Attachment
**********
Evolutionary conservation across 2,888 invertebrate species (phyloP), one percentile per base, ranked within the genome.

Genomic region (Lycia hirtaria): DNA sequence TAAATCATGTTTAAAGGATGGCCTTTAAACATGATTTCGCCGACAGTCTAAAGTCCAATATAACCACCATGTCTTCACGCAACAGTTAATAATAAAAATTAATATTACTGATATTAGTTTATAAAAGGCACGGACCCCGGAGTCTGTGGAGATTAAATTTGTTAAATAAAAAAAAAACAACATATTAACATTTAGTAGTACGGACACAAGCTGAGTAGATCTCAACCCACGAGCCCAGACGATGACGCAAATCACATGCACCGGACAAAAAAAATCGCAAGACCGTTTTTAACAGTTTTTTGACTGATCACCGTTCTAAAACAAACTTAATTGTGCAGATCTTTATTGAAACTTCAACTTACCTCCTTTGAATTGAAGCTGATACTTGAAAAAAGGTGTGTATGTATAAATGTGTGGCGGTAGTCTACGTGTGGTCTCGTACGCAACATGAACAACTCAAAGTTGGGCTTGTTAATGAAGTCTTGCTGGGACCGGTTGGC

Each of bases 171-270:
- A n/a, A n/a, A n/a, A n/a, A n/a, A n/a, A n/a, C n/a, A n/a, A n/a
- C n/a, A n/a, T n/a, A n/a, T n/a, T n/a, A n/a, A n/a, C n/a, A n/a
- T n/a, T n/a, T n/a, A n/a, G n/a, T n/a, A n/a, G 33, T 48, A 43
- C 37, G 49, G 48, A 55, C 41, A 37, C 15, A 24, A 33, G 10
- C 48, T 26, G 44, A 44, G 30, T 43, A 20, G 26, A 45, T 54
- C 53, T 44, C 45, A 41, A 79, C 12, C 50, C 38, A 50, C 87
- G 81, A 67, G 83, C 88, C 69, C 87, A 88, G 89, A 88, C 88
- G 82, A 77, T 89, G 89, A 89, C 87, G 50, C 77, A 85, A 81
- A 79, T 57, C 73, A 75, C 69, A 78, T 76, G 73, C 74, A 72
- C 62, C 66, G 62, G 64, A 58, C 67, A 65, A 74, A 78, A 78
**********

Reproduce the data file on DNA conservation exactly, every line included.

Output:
Evolutionary conservation across 2,888 invertebrate species (phyloP), one percentile per base, ranked within the genome.

Genomic region (Lycia hirtaria): DNA sequence TAAATCATGTTTAAAGGATGGCCTTTAAACATGATTTCGCCGACAGTCTAAAGTCCAATATAACCACCATGTCTTCACGCAACAGTTAATAATAAAAATTAATATTACTGATATTAGTTTATAAAAGGCACGGACCCCGGAGTCTGTGGAGATTAAATTTGTTAAATAAAAAAAAAACAACATATTAACATTTAGTAGTACGGACACAAGCTGAGTAGATCTCAACCCACGAGCCCAGACGATGACGCAAATCACATGCACCGGACAAAAAAAATCGCAAGACCGTTTTTAACAGTTTTTTGACTGATCACCGTTCTAAAACAAACTTAATTGTGCAGATCTTTATTGAAACTTCAACTTACCTCCTTTGAATTGAAGCTGATACTTGAAAAAAGGTGTGTATGTATAAATGTGTGGCGGTAGTCTACGTGTGGTCTCGTACGCAACATGAACAACTCAAAGTTGGGCTTGTTAATGAAGTCTTGCTGGGACCGGTTGGC

Each of bases 171-270:
- A n/a, A n/a, A n/a, A n/a, A n/a, A n/a, A n/a, C n/a, A n/a, A n/a
- C n/a, A n/a, T n/a, A n/a, T n/a, T n/a, A n/a, A n/a, C n/a, A n/a
- T n/a, T n/a, T n/a, A n/a, G n/a, T n/a, A n/a, G 33, T 48, A 43
- C 37, G 49, G 48, A 55, C 41, A 37, C 15, A 24, A 33, G 10
- C 48, T 26, G 44, A 44, G 30, T 43, A 20, G 26, A 45, T 54
- C 53, T 44, C 45, A 41, A 79, C 12, C 50, C 38, A 50, C 87
- G 81, A 67, G 83, C 88, C 69, C 87, A 88, G 89, A 88, C 88
- G 82, A 77, T 89, G 89, A 89, C 87, G 50, C 77, A 85, A 81
- A 79, T 57, C 73, A 75, C 69, A 78, T 76, G 73, C 74, A 72
- C 62, C 66, G 62, G 64, A 58, C 67, A 65, A 74, A 78, A 78